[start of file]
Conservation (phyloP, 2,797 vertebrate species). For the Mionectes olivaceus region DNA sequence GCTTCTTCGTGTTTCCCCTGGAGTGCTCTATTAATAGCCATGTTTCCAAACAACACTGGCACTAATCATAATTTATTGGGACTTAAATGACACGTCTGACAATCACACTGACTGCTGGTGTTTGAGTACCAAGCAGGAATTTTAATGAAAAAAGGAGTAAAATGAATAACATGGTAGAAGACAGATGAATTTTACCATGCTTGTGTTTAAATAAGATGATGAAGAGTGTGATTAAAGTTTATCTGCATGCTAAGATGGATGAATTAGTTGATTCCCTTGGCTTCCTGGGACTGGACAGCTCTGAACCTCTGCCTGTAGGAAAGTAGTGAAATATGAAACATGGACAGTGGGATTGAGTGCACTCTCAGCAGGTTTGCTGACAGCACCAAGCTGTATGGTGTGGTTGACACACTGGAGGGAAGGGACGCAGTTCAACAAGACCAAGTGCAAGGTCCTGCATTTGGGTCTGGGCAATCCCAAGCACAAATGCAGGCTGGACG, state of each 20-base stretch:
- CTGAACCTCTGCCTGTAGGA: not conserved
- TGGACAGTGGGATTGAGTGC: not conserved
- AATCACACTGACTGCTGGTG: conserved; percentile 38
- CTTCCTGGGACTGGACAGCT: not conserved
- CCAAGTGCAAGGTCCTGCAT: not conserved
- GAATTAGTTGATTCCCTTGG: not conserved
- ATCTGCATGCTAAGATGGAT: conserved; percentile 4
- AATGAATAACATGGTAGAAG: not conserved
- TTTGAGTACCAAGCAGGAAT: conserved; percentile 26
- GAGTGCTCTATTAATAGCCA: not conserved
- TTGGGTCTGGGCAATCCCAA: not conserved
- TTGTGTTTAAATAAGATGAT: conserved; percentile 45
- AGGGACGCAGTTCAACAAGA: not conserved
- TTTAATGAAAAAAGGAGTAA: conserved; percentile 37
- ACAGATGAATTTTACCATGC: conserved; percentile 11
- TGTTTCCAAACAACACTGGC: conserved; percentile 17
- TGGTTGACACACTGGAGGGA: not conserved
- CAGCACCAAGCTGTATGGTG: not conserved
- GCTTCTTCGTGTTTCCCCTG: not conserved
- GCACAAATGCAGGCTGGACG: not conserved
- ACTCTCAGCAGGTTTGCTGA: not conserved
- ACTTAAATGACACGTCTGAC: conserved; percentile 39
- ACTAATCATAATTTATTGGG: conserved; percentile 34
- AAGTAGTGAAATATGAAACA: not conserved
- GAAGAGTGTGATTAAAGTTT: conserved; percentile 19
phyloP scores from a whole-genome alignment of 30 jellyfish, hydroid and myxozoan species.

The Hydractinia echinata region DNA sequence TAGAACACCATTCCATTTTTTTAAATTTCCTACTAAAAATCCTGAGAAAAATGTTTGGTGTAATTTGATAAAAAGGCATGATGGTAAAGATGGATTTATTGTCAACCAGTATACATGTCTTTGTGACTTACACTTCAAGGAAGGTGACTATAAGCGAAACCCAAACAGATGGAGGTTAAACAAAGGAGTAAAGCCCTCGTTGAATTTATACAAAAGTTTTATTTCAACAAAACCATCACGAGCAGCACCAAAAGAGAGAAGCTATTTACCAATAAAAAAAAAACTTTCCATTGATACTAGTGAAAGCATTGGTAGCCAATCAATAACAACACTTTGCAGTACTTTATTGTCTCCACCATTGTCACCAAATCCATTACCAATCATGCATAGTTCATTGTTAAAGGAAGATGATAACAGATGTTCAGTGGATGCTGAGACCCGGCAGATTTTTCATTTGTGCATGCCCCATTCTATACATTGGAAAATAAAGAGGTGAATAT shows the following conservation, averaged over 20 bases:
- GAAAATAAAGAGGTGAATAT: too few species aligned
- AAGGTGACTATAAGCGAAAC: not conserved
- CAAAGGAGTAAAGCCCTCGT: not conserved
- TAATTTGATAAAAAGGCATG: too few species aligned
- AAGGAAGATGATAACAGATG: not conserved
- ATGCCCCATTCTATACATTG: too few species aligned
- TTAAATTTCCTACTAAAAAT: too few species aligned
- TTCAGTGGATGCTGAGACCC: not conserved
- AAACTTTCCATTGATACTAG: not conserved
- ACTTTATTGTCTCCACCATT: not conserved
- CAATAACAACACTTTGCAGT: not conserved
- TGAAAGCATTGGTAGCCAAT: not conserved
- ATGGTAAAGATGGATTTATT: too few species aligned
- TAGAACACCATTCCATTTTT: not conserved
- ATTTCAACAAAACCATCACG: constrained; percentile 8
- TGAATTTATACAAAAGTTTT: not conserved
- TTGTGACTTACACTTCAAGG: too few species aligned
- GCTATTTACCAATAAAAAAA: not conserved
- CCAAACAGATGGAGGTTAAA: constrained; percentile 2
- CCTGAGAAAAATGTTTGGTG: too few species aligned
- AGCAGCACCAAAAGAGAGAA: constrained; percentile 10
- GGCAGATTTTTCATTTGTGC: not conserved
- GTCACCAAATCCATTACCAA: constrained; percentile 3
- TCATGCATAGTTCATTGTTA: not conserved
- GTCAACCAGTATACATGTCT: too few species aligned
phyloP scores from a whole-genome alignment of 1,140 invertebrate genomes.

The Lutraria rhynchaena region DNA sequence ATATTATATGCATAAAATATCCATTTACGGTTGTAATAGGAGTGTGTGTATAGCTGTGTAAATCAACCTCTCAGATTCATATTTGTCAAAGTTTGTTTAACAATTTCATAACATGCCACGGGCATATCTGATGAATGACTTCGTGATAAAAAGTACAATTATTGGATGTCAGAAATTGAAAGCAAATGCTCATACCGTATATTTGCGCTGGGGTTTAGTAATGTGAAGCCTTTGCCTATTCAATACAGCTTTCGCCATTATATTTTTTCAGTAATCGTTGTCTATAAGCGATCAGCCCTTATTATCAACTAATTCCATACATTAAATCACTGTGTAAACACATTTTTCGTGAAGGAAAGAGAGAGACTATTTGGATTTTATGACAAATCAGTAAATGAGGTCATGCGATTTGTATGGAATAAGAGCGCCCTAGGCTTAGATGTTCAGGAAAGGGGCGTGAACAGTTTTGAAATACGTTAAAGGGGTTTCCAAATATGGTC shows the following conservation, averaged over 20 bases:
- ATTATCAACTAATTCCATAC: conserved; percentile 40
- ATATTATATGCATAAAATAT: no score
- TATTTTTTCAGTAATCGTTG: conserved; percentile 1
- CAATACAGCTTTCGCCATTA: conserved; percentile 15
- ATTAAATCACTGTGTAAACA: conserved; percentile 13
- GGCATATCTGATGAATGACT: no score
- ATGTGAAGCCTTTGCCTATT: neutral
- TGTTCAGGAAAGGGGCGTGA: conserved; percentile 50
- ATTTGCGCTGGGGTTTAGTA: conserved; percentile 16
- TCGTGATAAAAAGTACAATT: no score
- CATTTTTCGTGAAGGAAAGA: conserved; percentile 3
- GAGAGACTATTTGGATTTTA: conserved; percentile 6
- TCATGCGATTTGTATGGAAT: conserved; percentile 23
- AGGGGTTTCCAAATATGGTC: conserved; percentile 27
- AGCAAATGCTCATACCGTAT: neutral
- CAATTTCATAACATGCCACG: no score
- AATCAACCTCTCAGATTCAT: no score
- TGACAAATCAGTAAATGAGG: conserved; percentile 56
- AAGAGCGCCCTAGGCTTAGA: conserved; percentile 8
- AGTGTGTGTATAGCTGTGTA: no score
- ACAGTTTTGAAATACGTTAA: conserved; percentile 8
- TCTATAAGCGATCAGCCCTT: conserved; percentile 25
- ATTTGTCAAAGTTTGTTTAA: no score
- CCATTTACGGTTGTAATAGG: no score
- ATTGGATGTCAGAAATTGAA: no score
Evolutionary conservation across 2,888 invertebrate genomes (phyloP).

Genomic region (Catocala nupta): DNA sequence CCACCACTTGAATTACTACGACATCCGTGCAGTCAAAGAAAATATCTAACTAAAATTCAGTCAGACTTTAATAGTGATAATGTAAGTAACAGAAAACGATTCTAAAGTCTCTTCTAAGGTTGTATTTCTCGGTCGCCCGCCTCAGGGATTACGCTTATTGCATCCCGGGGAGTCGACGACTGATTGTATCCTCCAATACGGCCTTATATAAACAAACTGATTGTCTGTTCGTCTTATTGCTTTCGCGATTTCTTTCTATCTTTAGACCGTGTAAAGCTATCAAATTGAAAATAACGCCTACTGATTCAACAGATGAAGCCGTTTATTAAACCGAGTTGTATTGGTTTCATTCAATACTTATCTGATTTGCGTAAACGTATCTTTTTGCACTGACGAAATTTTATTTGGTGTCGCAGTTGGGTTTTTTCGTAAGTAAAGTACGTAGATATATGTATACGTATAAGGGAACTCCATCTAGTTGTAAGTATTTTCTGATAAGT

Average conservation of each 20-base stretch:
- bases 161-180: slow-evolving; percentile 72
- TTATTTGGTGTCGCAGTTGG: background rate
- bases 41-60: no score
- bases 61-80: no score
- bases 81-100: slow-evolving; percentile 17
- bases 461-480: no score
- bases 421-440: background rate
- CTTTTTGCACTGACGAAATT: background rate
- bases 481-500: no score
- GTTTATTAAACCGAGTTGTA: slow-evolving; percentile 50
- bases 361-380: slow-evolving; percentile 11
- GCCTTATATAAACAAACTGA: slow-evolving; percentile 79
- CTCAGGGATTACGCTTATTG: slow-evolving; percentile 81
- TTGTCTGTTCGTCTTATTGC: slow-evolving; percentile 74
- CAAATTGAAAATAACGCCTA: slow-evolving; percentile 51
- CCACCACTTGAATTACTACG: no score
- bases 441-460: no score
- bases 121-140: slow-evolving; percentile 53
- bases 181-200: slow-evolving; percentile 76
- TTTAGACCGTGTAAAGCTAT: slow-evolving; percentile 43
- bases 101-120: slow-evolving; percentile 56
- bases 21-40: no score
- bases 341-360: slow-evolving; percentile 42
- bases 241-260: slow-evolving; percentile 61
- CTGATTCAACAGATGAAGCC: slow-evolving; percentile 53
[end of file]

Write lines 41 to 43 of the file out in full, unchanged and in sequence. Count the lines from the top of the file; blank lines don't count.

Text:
- ATGGTAAAGATGGATTTATT: too few species aligned
- TAGAACACCATTCCATTTTT: not conserved
- ATTTCAACAAAACCATCACG: constrained; percentile 8